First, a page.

We believe that an increased level of protection would be of immense benefit to Australia and to the world, at negligible cost. The Coral Sea is one of only a handful of places in the world where a very large oceanic no-take park could be created within a single national jurisdiction. A single large no-take area encompassing Australia’s Coral Sea jurisdiction would ensure that the scale of management appropriately matches the biological scale of important ecosystem processes such as dispersal and migration. A very large no-take park immediately adjacent to the GBRMP and its network of highly protected areas would be by far the world’s largest protected ocean ecosystem. It would substantially enhance Australia’s reputation as a world leader in the stewardship of marine biodiversity, and bolster the World Heritage values of the Great Barrier Reef, which is showing concerning signs of degradation (GBR Outlook Report 2009).

We identify six major issues in the draft plan that need to be addressed:

1. Most of the shallow coral reefs, cays and sublittoral reefs of the western Queensland Plateau and the seamounts of the southern Coral Sea are not included in the proposed no-take zone. Thus the representativeness of the no-take reserve is poor, with inadequate protection for key habitats in the west and south, contrary to the Australian Government’s own principles for marine conservation. The draft plan also makes significant concessions to pelagic fishing activities that are inconsistent with achieving the conservation of species affected by these activities. The South Equatorial Current bifurcates in the Coral Sea into the Coral Sea Gyre in the north and the southwards flowing East Australian Current (Young et al 2011), connecting the Coral Sea biota to both the GBR and southern reefs (Bode et al. 2006), as well as creating unique habitats and a genetic break in the north (van Oppen et al. 2008). The western Coral Sea, which is excluded from no-take zoning, has exceptionally high conservation value, because it includes the majority of the reefs and cays of the Queensland Plateau, breeding and calving grounds for humpback whales, nesting grounds for green turtles, foraging grounds for hawksbill turtles, populations of migratory pelagic species and breeding and foraging areas for seabird species, and the only known spawning aggregation site for black marlin (Ceccarelli 2011). Therefore, the proposed marine national park is not effective at representing the diversity of important habitats, environmental gradients, dispersal potential and highly sensitive species.

2. The coral reefs of the Coral Sea need more protection. Only 2 new reefs out of 25 named reefs in the Coral Sea are afforded a high level of protection. Monitoring by SEWPAC showed that of the two existing high-level reserves (Coringa-Herald and Lihou Marine Reserves), Coringa-Herald Marine Reserve has depauperate coral reef communities with low coral cover at present (Ceccarelli et al. 2008). To enhance connectivity in the region, and facilitate dispersal and recovery processes, additional reef habitat needs to be afforded no-take designation. Commercial and sport fishing targeting reef predators in the Coral Sea also has the potential to deleteriously affect the integrity of the small, relatively isolated and highly exposed reefs, which host smaller populations that are more reliant on large-scale dispersal of larvae than the highly interconnected Great Barrier Reef.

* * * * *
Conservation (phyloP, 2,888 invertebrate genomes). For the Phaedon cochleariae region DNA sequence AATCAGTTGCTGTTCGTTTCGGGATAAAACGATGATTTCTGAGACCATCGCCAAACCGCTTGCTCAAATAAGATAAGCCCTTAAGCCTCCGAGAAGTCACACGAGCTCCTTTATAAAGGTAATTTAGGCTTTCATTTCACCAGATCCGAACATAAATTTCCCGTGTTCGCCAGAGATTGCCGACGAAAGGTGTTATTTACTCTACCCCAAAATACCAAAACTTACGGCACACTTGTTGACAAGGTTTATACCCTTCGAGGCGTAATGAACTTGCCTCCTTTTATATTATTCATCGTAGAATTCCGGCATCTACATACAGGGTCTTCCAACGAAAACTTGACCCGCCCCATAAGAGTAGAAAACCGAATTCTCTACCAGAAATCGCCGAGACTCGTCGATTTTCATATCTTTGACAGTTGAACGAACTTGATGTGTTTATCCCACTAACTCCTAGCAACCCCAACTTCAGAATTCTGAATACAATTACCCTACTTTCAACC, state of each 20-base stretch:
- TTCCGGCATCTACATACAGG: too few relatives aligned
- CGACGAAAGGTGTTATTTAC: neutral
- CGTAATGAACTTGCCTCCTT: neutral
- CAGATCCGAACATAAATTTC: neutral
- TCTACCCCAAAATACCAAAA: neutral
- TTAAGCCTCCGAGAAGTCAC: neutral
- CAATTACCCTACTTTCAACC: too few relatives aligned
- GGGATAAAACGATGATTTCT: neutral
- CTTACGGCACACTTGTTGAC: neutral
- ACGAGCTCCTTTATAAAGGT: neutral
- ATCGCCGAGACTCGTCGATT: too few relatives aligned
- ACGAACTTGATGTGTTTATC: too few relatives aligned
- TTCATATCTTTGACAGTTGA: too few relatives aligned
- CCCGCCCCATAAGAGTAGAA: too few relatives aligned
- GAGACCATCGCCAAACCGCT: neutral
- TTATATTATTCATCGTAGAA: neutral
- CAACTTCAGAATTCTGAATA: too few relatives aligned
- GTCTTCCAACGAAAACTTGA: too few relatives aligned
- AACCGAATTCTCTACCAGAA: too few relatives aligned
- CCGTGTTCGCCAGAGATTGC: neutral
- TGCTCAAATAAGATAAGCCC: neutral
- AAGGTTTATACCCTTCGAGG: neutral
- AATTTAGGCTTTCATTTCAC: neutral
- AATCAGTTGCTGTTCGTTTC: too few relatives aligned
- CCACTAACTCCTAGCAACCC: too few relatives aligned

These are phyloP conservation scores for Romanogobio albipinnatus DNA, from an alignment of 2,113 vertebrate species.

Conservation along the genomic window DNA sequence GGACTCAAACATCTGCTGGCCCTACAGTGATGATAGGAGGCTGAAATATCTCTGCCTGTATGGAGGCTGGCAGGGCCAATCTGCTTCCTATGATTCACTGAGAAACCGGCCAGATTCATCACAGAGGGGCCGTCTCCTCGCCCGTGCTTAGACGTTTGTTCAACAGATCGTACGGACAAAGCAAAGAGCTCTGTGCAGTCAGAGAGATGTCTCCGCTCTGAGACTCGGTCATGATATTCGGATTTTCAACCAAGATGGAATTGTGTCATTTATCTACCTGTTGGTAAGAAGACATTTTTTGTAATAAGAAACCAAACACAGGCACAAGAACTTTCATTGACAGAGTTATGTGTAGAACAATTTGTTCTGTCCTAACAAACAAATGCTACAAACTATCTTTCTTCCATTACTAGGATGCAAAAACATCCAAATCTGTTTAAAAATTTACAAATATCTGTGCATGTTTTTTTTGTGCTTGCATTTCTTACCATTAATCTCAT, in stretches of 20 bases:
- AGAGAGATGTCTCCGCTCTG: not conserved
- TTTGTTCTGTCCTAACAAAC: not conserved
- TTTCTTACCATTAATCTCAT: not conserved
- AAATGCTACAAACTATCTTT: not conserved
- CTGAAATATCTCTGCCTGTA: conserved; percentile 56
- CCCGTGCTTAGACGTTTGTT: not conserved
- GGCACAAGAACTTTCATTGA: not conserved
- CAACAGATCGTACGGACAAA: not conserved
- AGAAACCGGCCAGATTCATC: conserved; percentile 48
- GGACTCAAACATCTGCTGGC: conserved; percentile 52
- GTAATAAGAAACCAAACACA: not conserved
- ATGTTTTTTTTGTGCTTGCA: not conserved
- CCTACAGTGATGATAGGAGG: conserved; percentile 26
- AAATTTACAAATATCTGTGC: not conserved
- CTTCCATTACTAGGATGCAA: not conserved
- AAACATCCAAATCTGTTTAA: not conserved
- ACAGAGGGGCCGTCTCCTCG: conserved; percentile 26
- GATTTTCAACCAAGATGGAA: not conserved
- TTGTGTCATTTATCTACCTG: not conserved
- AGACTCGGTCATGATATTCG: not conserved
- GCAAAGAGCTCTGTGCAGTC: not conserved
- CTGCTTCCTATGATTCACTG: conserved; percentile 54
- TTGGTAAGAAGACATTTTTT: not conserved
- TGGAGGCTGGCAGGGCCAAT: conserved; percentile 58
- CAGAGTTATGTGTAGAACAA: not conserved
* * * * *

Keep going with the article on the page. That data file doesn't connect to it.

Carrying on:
3. Deep benthic systems and seamounts need more protection. Neither the Queensland nor the Townsville Troughs are included in the proposed western no-take zone. Together they represent Australia’s largest trough system, attracting large aggregations of feeding and spawning pelagic species. The Marion Plateau sub-region, including Marion and Saumarez Reefs, contains a high proportion of endemic species, in particular demersal sponge communities. Southern Coral Sea reef and deep benthic communities are also not represented in the no-take zone, yet they provide potential stepping stones for southwards range expansions of tropical reef species to gain access to climate change refugia (Beger et al. 2011).

4. Pelagic ecosystems need more protection. The southern Coral Sea is a hotspot for apex predators such as yellowfin tuna, barracuda and sharks. Long-lining should be excluded from the entire Coral Sea because of bycatch of non-target species, among which are sharks and rays, turtles and seabirds, including rare and endangered species in many of these groups. Consequently, as with the adjacent Great Barrier Reef Marine Park, long-lining should not be considered a reasonable activity in the proposed Coral Sea marine reserve.